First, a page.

Generous Orthodoxy  

Saturday, June 23, 2007

More about marriage and gays

The ever-reliable Peter Steinfels gives us a rundown on a strong new (old) argument about the nature of marriage in his bi-weekly "Beliefs" column. For those of us who think the divorce rate, cohabitation, and children out of wedlock are much more alarming than gay marriage, this offers some good food for thought. Note especially the reference to Bonhoeffer's wedding sermon. Here's the link:

Wednesday, June 20, 2007

Moving the discussion forward on gays

There is a very helpful article in The Los Angeles Times which should help the debate. The link is,1,6308935.story?ctrack=2&cset=true

The important thing here is that all talk of "curing" gays should be abandoned.

Still at issue, however -- in the view of many who do not speak publicly on the subject -- is the likelihood of a psychodynamic (rather than biological or genetic) cause for homosexuality.

Torture alert

I just sent three emails to the Senate Intelligence Committee members asking them not to confirm Rizzo for the CIA. Rizzo's testimony yesterday was appalling. He was unwilling to say forthrightly that our treatment of detainees was humane. So far, only Senator Diane Feinstein is offering a significant challenge.

Friday, June 01, 2007

Wanted: Grown-up men and fathers

The scarcity of male role models in American life is serious. Mothers alone cannot raise boys to be responsible, mature men without fathers or father substitutes. This fact is poorly understood and little acted-upon. Here is a sample comment from a review of the new movie, Knocked Up:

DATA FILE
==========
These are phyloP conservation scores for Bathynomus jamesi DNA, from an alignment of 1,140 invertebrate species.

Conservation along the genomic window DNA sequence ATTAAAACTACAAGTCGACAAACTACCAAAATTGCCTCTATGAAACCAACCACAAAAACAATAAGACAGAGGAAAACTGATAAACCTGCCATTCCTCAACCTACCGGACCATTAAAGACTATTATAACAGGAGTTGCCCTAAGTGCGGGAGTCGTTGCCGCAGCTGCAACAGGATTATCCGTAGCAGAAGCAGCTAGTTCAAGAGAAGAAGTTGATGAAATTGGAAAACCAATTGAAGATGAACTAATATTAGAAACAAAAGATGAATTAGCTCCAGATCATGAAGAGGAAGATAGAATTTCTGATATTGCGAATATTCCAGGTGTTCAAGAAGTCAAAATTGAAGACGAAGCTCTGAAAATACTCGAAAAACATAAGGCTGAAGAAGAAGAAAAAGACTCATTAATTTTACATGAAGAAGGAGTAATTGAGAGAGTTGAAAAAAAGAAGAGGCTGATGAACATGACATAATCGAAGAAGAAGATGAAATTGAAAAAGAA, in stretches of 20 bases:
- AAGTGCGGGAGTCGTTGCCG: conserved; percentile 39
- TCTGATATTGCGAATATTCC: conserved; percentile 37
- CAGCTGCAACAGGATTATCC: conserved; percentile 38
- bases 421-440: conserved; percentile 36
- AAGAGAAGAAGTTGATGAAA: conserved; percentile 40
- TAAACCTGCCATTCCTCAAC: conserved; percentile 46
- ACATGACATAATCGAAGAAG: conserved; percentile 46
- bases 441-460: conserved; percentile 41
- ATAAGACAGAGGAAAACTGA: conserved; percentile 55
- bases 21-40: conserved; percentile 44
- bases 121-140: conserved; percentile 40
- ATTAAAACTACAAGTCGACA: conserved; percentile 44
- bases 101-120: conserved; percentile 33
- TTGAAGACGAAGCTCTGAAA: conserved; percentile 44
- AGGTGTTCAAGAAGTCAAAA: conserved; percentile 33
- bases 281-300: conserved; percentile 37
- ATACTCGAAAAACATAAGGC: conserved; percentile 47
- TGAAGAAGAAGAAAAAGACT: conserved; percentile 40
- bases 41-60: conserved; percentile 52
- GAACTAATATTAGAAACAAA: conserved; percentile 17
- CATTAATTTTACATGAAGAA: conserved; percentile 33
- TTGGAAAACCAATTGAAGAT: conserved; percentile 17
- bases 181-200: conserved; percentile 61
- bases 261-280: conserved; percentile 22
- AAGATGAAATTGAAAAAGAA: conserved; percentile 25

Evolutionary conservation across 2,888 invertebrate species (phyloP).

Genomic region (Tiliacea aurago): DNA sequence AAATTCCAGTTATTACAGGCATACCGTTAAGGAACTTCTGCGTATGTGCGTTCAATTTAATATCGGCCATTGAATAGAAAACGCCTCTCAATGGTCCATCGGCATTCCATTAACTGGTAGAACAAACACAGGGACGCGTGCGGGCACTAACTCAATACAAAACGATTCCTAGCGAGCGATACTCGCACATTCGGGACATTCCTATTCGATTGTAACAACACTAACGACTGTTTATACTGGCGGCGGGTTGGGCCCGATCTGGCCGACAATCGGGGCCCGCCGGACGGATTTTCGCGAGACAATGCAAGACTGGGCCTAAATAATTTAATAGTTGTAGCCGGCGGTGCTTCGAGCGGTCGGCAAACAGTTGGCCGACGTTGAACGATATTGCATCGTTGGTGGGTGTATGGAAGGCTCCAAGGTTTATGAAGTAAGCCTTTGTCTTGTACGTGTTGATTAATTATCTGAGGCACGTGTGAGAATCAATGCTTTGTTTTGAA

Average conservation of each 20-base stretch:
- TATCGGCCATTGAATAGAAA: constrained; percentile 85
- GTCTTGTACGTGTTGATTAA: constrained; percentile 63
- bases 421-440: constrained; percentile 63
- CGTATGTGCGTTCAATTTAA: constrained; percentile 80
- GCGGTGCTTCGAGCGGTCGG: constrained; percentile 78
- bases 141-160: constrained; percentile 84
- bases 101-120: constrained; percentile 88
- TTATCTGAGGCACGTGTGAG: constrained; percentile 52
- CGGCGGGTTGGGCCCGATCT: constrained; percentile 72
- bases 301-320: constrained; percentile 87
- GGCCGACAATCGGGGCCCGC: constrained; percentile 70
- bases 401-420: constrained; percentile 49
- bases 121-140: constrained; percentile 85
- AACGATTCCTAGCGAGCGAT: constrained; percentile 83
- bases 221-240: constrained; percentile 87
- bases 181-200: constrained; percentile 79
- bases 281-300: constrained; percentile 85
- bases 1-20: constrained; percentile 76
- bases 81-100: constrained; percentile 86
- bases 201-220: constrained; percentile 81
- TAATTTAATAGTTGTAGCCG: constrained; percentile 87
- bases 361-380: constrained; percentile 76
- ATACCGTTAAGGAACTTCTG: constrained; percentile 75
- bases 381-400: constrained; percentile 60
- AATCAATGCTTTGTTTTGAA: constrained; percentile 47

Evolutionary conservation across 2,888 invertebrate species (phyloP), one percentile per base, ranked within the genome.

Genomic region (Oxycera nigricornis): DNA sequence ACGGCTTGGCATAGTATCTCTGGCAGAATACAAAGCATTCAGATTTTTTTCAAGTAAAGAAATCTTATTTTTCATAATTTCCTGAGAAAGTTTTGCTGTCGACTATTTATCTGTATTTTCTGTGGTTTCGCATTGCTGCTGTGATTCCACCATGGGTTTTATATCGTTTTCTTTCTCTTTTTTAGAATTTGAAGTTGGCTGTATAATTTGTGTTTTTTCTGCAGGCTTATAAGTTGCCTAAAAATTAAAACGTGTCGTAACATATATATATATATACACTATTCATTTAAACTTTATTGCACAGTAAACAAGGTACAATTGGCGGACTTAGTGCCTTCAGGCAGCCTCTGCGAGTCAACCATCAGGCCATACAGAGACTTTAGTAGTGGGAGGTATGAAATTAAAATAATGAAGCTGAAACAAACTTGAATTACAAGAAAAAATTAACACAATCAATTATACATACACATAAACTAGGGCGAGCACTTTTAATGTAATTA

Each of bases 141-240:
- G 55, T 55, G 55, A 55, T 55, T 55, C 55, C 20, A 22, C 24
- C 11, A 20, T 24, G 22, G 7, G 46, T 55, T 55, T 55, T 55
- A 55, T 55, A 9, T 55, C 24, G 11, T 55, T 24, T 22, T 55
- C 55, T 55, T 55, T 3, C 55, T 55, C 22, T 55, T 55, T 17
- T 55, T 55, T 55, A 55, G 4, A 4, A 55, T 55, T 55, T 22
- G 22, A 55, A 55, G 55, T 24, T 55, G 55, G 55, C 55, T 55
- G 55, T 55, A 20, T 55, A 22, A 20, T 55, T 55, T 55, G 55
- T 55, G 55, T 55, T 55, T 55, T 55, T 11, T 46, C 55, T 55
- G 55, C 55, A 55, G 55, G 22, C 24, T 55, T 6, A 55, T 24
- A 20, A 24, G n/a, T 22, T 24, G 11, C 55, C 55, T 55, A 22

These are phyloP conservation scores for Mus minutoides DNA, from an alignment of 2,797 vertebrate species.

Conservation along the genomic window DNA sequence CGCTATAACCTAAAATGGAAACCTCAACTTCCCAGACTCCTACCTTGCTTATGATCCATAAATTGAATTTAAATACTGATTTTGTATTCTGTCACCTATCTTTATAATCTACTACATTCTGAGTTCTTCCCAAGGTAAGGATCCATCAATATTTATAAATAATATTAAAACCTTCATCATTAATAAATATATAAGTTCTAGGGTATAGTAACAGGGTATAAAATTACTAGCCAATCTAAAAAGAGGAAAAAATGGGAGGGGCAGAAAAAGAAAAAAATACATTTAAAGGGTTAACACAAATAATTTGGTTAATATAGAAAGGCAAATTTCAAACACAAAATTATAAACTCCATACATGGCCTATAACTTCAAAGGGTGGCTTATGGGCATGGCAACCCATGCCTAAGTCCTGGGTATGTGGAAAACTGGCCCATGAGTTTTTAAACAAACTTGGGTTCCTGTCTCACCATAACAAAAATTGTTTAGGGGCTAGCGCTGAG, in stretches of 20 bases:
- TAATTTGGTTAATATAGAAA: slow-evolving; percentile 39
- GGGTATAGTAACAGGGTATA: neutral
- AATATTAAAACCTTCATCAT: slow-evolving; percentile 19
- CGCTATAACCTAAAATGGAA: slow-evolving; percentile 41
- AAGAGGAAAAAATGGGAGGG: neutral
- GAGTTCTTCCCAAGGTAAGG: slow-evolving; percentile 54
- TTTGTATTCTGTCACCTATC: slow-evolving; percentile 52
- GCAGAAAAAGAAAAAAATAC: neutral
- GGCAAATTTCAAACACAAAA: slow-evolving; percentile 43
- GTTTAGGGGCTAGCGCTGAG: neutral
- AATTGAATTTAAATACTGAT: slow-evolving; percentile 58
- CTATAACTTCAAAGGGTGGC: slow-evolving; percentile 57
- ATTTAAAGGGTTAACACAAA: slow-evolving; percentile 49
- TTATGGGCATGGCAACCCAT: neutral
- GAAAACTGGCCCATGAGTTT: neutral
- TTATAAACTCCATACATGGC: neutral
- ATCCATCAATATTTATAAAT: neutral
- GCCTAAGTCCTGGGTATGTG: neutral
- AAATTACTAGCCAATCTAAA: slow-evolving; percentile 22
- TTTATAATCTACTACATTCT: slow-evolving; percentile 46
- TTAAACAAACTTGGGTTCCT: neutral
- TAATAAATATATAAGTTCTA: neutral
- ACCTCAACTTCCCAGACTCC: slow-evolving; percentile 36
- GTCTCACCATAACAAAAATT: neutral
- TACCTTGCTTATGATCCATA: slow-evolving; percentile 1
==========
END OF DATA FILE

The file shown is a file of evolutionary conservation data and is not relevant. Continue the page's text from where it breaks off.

Excerpt from a review by A. O . Scott, New York Times, June 1

At a moment of crisis Ben [who has impregnated his new girlfriend] calls his father, a nice, tolerant guy played by Harold Ramis, for advice. “Just tell me what to do,” he begs, but no help is forthcoming. (“I’ve been divorced three times [says the father]. Why are you asking me?”) The absence of a credible model of mature manhood is clearly one of the forces trapping Ben and his friends in their state of blithe immaturity.

Mr. Apatow’s [the director] critique of contemporary mores is easy to miss — it is obscured as much by geniality as by profanity — but it is nonetheless severe and directed at the young men who make up the core of this film’s likely audience. The culture of sexual entitlement and compulsive consumption encourages men to remain boys, for whom women serve as bedmates and babysitters.